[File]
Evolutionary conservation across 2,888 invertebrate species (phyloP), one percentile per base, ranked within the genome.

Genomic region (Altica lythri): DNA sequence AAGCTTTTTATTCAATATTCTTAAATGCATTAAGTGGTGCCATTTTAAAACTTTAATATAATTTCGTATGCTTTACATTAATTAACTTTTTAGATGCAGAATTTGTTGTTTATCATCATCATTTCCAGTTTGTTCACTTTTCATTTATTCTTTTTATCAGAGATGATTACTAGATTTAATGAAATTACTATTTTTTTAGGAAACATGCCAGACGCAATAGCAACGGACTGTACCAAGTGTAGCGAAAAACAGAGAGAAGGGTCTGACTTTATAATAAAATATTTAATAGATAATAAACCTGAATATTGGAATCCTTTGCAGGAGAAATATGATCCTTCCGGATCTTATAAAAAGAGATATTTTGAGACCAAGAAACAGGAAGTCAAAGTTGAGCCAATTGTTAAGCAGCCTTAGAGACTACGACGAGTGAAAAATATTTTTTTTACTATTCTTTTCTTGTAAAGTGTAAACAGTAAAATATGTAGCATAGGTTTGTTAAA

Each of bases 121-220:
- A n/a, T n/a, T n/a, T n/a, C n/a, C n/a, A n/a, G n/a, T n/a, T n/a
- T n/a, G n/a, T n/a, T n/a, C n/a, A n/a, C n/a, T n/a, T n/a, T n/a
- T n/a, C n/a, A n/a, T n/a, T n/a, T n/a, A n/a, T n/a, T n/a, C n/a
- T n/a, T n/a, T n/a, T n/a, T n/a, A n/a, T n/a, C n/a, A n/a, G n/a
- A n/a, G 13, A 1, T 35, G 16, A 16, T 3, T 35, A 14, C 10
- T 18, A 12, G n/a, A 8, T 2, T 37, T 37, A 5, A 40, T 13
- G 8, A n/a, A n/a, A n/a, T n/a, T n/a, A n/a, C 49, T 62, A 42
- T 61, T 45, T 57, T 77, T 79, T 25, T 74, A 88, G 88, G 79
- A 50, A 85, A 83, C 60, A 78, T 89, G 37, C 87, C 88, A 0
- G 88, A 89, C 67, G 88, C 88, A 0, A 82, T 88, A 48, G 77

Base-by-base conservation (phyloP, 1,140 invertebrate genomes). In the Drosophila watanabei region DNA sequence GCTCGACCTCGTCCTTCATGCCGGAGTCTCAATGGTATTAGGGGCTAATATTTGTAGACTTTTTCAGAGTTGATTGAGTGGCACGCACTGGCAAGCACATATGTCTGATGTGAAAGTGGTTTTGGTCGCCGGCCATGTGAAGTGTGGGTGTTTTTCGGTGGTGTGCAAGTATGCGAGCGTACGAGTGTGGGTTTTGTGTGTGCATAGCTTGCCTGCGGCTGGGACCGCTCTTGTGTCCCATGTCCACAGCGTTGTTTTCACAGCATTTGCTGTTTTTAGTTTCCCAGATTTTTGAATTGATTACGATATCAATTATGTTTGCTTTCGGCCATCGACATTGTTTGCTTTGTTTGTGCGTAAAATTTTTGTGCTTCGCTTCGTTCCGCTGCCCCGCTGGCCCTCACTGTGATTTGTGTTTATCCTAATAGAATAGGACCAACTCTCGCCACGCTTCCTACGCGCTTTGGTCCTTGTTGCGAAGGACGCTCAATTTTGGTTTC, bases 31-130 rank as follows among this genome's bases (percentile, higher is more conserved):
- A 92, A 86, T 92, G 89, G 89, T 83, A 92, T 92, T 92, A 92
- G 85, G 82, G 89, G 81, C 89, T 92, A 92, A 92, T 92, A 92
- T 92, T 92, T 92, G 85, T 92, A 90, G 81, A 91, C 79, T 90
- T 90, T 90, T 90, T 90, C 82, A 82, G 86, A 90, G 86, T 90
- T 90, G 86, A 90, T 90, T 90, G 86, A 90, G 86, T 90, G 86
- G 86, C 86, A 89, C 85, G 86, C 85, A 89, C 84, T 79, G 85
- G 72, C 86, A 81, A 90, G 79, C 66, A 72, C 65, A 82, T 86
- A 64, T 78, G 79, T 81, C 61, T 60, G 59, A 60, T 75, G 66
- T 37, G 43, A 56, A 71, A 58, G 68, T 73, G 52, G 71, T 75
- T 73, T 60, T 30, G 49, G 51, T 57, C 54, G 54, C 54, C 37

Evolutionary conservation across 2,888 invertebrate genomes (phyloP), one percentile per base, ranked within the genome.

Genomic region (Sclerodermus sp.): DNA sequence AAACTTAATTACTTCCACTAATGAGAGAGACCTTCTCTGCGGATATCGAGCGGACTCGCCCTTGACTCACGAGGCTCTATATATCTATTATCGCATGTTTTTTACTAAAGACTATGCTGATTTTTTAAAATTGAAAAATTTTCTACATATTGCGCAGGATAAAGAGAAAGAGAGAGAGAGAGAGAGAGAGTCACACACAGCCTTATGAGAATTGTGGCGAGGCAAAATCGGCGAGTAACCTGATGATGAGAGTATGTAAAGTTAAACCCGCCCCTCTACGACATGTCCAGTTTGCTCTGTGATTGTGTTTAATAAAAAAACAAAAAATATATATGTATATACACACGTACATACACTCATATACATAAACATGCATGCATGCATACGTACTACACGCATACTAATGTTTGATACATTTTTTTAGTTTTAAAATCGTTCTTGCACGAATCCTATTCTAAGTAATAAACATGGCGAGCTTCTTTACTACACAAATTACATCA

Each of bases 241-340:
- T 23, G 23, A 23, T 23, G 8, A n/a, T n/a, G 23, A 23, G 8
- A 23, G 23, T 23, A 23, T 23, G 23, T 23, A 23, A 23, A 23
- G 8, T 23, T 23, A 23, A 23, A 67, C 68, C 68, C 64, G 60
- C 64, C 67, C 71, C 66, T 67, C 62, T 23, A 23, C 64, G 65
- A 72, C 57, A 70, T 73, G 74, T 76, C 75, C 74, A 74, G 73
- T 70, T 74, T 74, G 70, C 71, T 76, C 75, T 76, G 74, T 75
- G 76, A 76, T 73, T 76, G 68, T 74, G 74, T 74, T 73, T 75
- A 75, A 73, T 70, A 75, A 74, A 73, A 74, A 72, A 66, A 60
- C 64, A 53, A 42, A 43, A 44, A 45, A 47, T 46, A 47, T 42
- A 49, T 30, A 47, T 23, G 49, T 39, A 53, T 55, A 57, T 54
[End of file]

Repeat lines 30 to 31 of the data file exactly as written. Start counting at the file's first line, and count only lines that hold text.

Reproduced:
- G 8, T 23, T 23, A 23, A 23, A 67, C 68, C 68, C 64, G 60
- C 64, C 67, C 71, C 66, T 67, C 62, T 23, A 23, C 64, G 65